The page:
Friday, 26 June 2009

Wrestling Women vs. the Aztec Mummy (1964)

How can you possibly resist a movie with a title like Wrestling Women vs. the Aztec Mummy (Las Luchadoras contra la momia)? Especially when it’s a sort of sequel to Rock’n’Roll Wrestling Women vs. the Aztec Ape (otherwise known as Doctor Doom). And this 1964 Mexican horror flick is as much fun as the title would suggest.


This is one of a long series of Aztec mummy movies. This time a Japanese diabolical criminal mastermind known as the Black Dragon is trying to locate the fabled Aztec treasure. And he has his two sisters to assist him - both deadly martial arts experts. It’s up to those gutsy women wrestlers again, to prevent the Black Dragon from unlocking the occult powers to which the treasure holds the key. Will Gloria Venus and the Golden Ruby (the two chief lady wrestlers in the story) be up to the challenge?


It will come as no surprise that this is a very cheesy movie indeed. But it’s good cheesy. Fun cheesy. The Black Dragon is a suitably sinister villain. It has lots of action and plot complications. There’s some fun Aztec mummy folklore. And it has an epic fight scene between Venus and Ruby and the Black Dragon’s sisters!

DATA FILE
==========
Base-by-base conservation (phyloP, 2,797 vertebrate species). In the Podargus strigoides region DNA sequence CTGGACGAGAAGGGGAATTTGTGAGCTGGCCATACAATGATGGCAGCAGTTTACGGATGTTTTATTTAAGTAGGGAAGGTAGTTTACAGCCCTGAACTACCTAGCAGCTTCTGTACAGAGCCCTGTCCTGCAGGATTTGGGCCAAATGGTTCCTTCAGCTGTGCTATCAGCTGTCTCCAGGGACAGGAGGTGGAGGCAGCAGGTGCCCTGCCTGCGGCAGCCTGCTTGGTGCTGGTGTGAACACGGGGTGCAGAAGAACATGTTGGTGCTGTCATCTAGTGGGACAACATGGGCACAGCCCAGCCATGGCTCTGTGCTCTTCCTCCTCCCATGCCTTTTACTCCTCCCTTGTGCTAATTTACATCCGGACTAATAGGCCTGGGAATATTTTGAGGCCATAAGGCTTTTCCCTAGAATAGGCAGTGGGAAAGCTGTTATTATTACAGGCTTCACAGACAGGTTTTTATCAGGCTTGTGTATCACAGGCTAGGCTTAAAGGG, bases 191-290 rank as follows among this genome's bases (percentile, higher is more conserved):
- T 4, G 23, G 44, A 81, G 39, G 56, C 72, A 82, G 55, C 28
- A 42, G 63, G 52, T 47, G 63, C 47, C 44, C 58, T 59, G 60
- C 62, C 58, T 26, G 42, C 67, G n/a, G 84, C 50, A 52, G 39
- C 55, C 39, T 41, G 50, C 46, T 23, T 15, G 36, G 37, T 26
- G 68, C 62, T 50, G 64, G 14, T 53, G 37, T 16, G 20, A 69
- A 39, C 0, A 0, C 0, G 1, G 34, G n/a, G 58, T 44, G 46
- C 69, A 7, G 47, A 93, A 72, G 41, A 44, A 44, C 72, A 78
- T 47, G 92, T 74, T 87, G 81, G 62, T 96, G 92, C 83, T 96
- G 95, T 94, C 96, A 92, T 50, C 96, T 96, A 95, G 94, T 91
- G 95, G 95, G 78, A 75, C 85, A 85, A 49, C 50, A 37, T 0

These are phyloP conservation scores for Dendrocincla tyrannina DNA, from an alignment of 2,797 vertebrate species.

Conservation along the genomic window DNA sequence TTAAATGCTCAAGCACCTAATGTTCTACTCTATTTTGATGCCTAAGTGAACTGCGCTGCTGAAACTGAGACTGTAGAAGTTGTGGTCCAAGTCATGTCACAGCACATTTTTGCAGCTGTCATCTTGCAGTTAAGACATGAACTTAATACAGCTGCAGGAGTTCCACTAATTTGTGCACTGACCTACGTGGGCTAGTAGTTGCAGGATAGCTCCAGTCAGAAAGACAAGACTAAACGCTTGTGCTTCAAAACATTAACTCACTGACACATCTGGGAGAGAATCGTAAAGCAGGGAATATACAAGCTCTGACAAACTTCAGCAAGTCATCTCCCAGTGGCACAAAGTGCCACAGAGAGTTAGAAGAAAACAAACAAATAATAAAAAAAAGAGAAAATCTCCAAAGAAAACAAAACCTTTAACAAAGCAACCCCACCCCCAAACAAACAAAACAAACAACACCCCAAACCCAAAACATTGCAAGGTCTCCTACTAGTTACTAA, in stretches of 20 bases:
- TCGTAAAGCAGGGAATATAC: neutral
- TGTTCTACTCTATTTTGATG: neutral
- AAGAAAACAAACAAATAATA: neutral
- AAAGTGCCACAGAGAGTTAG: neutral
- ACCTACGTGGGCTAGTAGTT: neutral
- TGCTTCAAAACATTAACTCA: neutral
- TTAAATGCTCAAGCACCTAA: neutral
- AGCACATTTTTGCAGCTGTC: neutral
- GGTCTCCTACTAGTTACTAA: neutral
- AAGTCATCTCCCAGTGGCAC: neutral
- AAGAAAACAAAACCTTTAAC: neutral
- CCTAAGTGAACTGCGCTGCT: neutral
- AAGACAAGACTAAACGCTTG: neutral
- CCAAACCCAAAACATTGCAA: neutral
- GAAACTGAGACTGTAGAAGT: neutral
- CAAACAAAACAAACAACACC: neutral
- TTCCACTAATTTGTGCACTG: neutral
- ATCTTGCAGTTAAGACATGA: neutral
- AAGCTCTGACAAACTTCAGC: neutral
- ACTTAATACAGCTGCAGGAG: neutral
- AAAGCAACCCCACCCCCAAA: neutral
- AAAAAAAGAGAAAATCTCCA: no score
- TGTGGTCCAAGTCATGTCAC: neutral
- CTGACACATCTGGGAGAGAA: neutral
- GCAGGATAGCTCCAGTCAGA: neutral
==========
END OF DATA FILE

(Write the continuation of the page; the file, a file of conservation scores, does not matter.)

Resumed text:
The actual Aztec mummy provides the excuse for much enjoyable silliness. He seems to be a part-time vampire as well, since he turns himself into a bat on several occasions. This is explained by the fact that he is really an Aztec sorcerer with shape-shifting powers, buried alive after an illicit tryst with a virgin who had been destined for the great honour of being sacrificed to one of the gods. 


There’s the usual comic relief character, but he’s not overly annoying. And there’s the usual slightly dotty scientist, an archaeologist and expert on Aztec legends and the occult. But it’s Lorena Velázquez as Gloria Venus and Elizabeth Campbell as Golden Ruby to whom the movie belongs. I’m not going to claim that they’re great actresses but their performances are energetic and enthusiastic and that’s exactly what is required.  


You can find this movie, along with five other wonderful Mexican cult films, in the Crypt of Terror: Horror from South of the Border boxed set from BCI. Only the English dubbed versions are included unfortunately, but the set is cheap and the films are thoroughly enjoyable. Highly recommended.

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